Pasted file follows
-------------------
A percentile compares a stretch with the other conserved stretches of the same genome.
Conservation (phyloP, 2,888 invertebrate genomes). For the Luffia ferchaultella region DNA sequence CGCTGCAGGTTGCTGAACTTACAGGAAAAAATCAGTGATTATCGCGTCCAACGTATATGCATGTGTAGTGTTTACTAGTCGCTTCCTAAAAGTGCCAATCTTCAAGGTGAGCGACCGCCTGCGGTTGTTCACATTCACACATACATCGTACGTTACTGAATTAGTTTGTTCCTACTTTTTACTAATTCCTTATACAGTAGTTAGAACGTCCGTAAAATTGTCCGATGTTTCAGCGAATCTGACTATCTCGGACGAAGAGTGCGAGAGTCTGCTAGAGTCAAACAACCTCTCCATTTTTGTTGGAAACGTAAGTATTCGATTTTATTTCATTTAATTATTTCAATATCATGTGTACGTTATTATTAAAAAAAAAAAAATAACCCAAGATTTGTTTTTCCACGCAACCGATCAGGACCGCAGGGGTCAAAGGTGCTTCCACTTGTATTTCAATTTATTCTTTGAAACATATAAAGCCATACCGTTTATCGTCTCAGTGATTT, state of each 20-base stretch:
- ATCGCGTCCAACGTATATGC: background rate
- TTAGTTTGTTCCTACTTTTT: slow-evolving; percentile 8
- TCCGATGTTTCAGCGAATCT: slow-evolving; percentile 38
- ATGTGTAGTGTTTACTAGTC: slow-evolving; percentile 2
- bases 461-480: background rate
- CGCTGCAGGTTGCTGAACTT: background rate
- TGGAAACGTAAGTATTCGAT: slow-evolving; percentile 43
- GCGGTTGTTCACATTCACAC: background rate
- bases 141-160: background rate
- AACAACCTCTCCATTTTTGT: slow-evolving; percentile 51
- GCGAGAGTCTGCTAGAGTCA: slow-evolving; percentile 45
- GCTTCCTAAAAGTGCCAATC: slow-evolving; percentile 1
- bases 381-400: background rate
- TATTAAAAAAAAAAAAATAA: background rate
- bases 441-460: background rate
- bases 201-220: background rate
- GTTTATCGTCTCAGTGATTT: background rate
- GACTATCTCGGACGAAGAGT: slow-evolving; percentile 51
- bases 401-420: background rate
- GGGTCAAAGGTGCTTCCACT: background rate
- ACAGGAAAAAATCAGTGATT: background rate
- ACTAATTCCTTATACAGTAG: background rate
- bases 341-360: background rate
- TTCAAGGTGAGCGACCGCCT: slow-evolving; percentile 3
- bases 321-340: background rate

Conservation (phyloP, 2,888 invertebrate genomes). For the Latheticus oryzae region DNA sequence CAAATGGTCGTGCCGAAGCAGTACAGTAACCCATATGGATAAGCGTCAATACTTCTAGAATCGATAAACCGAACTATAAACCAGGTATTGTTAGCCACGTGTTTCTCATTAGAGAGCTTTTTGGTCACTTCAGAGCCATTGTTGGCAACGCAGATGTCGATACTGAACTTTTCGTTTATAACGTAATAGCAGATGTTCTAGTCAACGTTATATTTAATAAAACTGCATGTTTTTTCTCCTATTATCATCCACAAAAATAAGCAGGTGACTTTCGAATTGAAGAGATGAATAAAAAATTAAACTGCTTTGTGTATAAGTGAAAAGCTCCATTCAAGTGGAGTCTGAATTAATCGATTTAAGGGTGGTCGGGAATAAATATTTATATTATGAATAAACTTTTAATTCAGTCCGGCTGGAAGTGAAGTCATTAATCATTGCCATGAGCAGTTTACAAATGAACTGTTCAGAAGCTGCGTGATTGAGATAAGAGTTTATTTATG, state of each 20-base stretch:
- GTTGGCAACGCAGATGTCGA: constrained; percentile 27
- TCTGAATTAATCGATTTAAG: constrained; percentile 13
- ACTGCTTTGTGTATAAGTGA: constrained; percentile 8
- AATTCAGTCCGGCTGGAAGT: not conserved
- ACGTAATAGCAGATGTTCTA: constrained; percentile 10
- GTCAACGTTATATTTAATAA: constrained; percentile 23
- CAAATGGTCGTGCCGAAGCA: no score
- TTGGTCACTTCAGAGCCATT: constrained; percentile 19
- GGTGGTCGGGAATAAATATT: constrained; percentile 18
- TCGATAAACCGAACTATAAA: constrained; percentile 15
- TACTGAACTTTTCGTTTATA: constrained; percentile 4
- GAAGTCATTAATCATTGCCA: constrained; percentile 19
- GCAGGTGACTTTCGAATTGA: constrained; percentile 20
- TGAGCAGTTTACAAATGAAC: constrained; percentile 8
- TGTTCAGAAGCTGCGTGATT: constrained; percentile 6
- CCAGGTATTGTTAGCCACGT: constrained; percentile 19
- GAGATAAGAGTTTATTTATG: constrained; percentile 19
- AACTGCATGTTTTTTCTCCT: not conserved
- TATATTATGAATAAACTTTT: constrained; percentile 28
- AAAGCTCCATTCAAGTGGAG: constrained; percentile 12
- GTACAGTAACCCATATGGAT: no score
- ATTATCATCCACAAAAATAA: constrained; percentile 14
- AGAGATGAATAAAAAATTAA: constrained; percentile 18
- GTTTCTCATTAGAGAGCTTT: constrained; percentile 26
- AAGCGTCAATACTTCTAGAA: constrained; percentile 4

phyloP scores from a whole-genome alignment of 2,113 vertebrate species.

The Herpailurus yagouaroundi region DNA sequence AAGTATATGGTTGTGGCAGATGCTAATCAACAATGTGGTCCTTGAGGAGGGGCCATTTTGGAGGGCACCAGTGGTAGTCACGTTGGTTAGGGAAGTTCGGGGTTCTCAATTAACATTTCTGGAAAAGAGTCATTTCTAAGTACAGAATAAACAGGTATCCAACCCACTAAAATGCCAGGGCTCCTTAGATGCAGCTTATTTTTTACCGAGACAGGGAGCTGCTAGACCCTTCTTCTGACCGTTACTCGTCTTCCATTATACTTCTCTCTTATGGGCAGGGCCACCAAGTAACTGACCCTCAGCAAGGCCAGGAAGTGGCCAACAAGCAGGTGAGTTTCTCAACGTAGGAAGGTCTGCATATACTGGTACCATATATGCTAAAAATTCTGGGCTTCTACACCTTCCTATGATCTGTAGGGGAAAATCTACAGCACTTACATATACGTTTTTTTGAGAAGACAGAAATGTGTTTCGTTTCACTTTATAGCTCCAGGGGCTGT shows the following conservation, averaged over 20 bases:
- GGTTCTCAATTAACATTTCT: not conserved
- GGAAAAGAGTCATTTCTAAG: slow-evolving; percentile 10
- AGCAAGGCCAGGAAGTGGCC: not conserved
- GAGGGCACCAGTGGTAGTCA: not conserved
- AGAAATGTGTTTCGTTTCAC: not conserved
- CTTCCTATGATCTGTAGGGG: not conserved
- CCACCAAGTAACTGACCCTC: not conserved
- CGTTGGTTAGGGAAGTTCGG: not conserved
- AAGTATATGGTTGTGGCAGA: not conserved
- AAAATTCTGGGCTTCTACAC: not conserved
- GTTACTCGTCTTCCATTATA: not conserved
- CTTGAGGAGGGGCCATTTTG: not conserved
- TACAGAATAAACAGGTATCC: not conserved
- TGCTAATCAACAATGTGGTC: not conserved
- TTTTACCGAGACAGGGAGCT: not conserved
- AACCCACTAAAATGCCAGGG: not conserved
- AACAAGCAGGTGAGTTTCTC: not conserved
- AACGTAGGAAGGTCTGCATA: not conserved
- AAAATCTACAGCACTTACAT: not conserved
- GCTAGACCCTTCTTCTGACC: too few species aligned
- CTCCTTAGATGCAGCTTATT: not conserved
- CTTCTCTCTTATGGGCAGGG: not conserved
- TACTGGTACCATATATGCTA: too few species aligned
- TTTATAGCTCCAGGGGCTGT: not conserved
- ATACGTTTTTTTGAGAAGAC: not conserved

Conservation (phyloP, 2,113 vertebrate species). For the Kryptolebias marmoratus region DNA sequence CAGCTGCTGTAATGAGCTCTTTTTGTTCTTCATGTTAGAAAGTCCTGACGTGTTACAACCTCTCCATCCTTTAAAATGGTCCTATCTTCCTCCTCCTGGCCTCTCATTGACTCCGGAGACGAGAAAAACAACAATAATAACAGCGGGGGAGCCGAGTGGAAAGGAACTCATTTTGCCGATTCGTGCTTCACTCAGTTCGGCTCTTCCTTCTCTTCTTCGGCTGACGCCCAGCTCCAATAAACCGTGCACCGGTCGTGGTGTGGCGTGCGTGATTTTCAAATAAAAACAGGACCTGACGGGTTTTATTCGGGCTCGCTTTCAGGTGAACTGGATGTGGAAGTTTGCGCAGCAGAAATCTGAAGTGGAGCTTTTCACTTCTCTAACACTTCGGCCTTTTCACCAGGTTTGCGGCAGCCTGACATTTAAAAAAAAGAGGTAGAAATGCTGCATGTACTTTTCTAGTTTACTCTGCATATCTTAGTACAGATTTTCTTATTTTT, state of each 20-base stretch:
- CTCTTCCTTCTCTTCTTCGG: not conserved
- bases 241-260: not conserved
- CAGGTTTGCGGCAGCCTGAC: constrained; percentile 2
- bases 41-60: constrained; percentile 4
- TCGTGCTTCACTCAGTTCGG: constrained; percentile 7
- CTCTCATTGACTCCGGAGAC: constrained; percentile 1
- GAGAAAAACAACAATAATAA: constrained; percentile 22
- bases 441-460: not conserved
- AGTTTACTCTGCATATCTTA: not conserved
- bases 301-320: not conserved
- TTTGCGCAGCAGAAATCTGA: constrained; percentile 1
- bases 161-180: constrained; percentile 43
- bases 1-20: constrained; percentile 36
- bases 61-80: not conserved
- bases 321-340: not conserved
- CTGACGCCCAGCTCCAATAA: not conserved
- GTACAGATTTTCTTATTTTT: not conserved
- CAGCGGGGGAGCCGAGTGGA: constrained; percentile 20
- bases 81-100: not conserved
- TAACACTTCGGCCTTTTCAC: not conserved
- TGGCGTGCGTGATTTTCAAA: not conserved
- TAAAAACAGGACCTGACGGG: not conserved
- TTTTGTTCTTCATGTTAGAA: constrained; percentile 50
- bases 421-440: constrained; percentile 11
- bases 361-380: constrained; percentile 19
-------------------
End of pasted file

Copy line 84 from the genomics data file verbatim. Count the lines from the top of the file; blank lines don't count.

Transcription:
- CAGGTTTGCGGCAGCCTGAC: constrained; percentile 2